In 1991, while working on an office building in New York City, construction workers came across human skeletons buried just 30 feet below the city streets. Archaeologists were called in to investigate. Upon further excavation, they discovered a six-acre burial ground, containing 15,000 skeletons of free and enslaved Africans who helped build the city during the colonial era. The “African Burial Ground,” which dates dating from 1630 to 1795, contains a trove of information about how free and enslaved Africans lived and died. The site is now a national monument where people can learn about the history of slavery in the U.S.[5]

    Linguistic Anthropology

    Language is a defining trait of human beings. While other animals have communication systems, only humans have complex, symbolic languages—over 6,000 of them! Human language makes it possible to teach and learn, to plan and think abstractly, to coordinate our efforts, and even to contemplate our own demise. Linguistic anthropologists ask questions like: How did language first emerge? How has it evolved and diversified over time? How has language helped us succeed as a species? How can language convey one’s social identity? How does language influence our views of the world? If you speak two or more languages, you may have experienced how language affects you. For example, in English, we say: “I love you.” But Spanish speakers use different terms—te amo, te adoro, te quiero, and so on—to convey different kinds of love: romantic love, platonic love, maternal love, etc. The Spanish language arguably expresses more nuanced views of love than the English language.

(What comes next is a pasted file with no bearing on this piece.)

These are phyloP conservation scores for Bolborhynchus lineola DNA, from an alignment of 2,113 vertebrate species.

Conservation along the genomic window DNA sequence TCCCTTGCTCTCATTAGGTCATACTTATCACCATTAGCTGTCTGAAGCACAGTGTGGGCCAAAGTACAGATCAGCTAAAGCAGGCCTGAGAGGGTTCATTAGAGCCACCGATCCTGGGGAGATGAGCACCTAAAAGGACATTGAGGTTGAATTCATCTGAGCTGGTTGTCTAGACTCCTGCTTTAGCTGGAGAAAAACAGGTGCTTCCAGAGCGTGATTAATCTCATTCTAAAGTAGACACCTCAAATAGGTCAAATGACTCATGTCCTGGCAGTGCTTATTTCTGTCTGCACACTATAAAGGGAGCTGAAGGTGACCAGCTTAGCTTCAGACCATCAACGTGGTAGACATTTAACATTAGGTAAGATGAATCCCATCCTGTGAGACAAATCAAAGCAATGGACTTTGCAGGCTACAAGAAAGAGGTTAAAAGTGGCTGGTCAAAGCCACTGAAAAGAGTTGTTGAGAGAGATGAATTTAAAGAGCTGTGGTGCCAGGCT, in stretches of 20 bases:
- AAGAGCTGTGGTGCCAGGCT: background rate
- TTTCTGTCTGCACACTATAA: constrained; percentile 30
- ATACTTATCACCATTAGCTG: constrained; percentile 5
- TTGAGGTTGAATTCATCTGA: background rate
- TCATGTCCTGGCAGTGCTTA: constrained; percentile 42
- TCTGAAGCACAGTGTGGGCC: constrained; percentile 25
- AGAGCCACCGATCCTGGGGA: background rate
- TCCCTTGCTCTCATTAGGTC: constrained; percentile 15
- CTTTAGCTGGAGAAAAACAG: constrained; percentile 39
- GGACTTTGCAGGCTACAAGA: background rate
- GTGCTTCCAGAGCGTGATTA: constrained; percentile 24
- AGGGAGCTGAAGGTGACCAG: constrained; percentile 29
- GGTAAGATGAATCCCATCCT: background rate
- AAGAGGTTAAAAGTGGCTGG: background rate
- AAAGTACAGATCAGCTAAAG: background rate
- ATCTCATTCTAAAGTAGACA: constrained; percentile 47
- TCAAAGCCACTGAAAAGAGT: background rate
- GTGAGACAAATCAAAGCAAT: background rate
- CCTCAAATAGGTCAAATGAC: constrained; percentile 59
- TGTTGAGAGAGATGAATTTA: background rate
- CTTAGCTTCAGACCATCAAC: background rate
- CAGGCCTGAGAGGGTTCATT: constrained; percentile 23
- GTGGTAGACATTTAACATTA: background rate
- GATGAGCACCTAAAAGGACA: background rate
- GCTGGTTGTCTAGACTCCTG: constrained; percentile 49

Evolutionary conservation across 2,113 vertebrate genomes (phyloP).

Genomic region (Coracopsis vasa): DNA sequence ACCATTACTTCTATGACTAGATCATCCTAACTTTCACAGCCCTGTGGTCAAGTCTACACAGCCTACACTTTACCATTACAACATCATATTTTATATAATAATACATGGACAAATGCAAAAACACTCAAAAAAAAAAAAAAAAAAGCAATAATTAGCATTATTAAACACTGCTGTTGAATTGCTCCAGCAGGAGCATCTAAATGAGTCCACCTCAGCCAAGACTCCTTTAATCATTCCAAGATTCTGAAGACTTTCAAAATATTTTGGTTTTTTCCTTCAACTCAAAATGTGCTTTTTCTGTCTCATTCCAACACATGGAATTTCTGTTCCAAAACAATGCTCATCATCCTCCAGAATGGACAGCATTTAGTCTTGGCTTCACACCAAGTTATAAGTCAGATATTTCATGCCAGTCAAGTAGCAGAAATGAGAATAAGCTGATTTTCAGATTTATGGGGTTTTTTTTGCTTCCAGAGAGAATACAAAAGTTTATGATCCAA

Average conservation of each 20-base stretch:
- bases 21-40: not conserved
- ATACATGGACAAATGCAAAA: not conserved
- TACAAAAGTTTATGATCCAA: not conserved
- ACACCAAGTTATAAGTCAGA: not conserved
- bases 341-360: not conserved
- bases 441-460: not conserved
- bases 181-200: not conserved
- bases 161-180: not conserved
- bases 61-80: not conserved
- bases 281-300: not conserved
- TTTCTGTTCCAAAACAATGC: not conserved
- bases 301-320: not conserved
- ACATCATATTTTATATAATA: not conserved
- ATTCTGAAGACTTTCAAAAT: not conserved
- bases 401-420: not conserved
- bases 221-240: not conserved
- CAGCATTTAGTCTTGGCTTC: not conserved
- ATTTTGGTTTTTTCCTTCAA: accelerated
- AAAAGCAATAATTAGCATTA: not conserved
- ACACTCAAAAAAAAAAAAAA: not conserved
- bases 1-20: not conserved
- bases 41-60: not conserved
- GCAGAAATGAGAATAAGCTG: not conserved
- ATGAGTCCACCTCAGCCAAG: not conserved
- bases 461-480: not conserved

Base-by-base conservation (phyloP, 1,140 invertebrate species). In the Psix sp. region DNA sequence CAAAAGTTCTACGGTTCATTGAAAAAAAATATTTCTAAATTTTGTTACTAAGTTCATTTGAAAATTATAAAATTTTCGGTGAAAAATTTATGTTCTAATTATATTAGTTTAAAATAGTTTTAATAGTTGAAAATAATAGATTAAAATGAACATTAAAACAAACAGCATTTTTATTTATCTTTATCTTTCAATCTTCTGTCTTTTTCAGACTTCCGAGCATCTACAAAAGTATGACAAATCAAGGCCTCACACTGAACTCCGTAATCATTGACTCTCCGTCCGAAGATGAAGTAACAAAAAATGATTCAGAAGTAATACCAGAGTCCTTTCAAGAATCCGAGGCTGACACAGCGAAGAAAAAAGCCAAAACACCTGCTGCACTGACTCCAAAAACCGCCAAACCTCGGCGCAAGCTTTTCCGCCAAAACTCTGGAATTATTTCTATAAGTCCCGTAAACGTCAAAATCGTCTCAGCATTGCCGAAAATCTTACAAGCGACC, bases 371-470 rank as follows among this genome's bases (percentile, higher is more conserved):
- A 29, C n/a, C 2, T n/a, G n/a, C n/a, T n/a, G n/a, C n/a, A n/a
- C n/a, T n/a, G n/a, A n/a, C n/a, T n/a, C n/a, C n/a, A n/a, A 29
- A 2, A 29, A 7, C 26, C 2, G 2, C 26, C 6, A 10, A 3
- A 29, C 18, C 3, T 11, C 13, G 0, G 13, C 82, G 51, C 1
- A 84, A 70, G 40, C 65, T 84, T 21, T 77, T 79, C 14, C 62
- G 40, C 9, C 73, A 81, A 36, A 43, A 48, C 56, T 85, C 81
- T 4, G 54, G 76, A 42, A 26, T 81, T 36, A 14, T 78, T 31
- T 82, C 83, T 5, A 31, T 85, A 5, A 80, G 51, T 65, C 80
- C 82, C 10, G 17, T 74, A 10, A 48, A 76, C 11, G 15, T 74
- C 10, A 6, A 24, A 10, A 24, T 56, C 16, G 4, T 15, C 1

One intriguing line of linguistic anthropological research focuses on the relationship between language, thought, and culture. It may seem intuitive that our thoughts come first; after all, we like to say: “Think before you speak.” However, according to the Sapir-Whorf Hypothesis (also known as linguistic relativity), the language you speak allows you to think about some things and not others. When Benjamin Whorf (1897-1941) studied the Hopi language, he found not just word-level differences, but grammatical differences between Hopi and English. He wrote that Hopi has no grammatical tenses to convey the passage of time. Rather, the Hopi language indicates whether or not something has “manifested.” Whorf argued that English grammatical tenses (past, present, future) inspire a linear sense of time, while Hopi language, with its lack of tenses, inspires a cyclical experience of time (Whorf 1956). Some critics, like German-American linguist Ekkehart Malotki, refute Whorf’s theory, arguing that Hopi do have linguistic terms for time and that a linear sense of time is natural and perhaps universal. At the same time, Malotki recognized that English and Hopi tenses differ, albeit in ways less pronounced than Whorf proposed (Malotki 1983).